Browsing through Coming Soon to prepare for putting together my Las Vegas Weekly fall movie preview, I noticed something strange: I am actually looking forward to seeing a large number of these films. Overall, this has been an abysmal year for movies. By the middle of the summer last year, I had already seen four of my top five films of the year (Eternal Sunshine of the Spotless Mind, Before Sunset, The Dreamers, Spider-Man 2). I would say that two of those (Eternal Sunshine, Before Sunset) are movies I consider among my favorites of all time. Now, maybe it's just that last year was an exceptionally good year for movies and this year is merely average, but I have seen very few films this year that I have really loved, and only two (Sin City and Nobody Knows - how's that for a double feature?) that I could imagine putting on a year-end top ten list.
Maybe my excitement looking over the fall releases is illusory - several high-profile movies I was excited for this summer (Batman Begins, Charlie and the Chocolate Factory, Star Wars) turned out to be disappointments, to varying degrees, and although I've seen plenty of movies that I've liked, there haven't been many that were especially memorable or outstanding. Still, the fall looks like an embarrassment of riches when it comes to adventurous filmmaking and compelling storytelling, or at least that's what I'm hoping from reading descriptions and watching trailers. Sure, there's plenty of uninteresting awards bait: hacky tearjerkers, boring literary adaptations, lame attempts at social relevance, a belated movie version of Rent (which qualifies as all of the above).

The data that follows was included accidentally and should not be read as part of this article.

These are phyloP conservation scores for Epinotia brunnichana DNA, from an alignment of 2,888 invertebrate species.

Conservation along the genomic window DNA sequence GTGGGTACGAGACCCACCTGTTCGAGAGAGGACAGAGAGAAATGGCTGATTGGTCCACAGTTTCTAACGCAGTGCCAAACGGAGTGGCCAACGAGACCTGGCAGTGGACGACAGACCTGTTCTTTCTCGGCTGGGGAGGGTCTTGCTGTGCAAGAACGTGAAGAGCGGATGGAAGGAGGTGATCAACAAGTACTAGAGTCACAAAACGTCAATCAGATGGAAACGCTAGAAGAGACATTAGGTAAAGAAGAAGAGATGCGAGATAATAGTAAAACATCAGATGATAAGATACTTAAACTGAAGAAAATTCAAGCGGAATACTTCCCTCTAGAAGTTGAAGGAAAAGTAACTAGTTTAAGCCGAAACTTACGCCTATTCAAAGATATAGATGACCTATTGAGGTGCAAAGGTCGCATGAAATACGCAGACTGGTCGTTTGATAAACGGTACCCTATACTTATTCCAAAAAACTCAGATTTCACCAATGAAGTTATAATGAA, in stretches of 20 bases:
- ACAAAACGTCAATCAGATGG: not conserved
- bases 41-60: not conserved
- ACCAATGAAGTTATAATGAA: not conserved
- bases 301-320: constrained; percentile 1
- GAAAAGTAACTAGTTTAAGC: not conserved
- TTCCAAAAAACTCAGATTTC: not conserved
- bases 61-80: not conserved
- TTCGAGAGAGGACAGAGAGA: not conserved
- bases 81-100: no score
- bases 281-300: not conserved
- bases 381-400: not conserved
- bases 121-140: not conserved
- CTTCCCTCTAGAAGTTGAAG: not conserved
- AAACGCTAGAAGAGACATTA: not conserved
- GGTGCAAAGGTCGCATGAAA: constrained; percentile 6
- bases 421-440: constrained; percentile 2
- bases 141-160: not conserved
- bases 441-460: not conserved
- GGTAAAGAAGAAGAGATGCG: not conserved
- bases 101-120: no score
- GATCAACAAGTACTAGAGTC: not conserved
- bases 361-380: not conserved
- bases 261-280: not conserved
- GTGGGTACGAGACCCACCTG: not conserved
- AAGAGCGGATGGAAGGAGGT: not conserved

Yet amongst all this crap are a number of movies I'm genuinely excited to see, including several that are coming out in the dog days of September. Some, like David Cronenberg's A History of Violence and Dave McKean and Neil Gaiman's MirrorMask (both part of the continued insurgence of comics into film), are opening in platform releases and will end up in Vegas who knows when. But others are wide releases, like Joss Whedon's Serenity, the big-screen version of his Firefly TV show (which I thought was horribly overrated, but I love Joss Whedon so I'm still excited for this), and Andrew Niccol's Lord of War, which looks like another clever genre deconstruction from the writer-director of Gattaca and Simone (I think I am the only person who liked that one), and Tim Burton's stop-motion Corpse Bride. It's rare that September has interesting and worthwhile major studio releases (of course these could all end up sucking, but I hope not).
Even some of the awards bait, like Cameron Crowe's Elizabethtown and George Clooney's Good Night, and Good Luck, has me cautiously optimistic. I must be insane, because I'm actually looking forward to Woody Allen's new movie (Match Point). After such a dismal summer it's easy to forget the excitement of actually expecting movies to be good, but signs point to potential redemption in the rest of the year.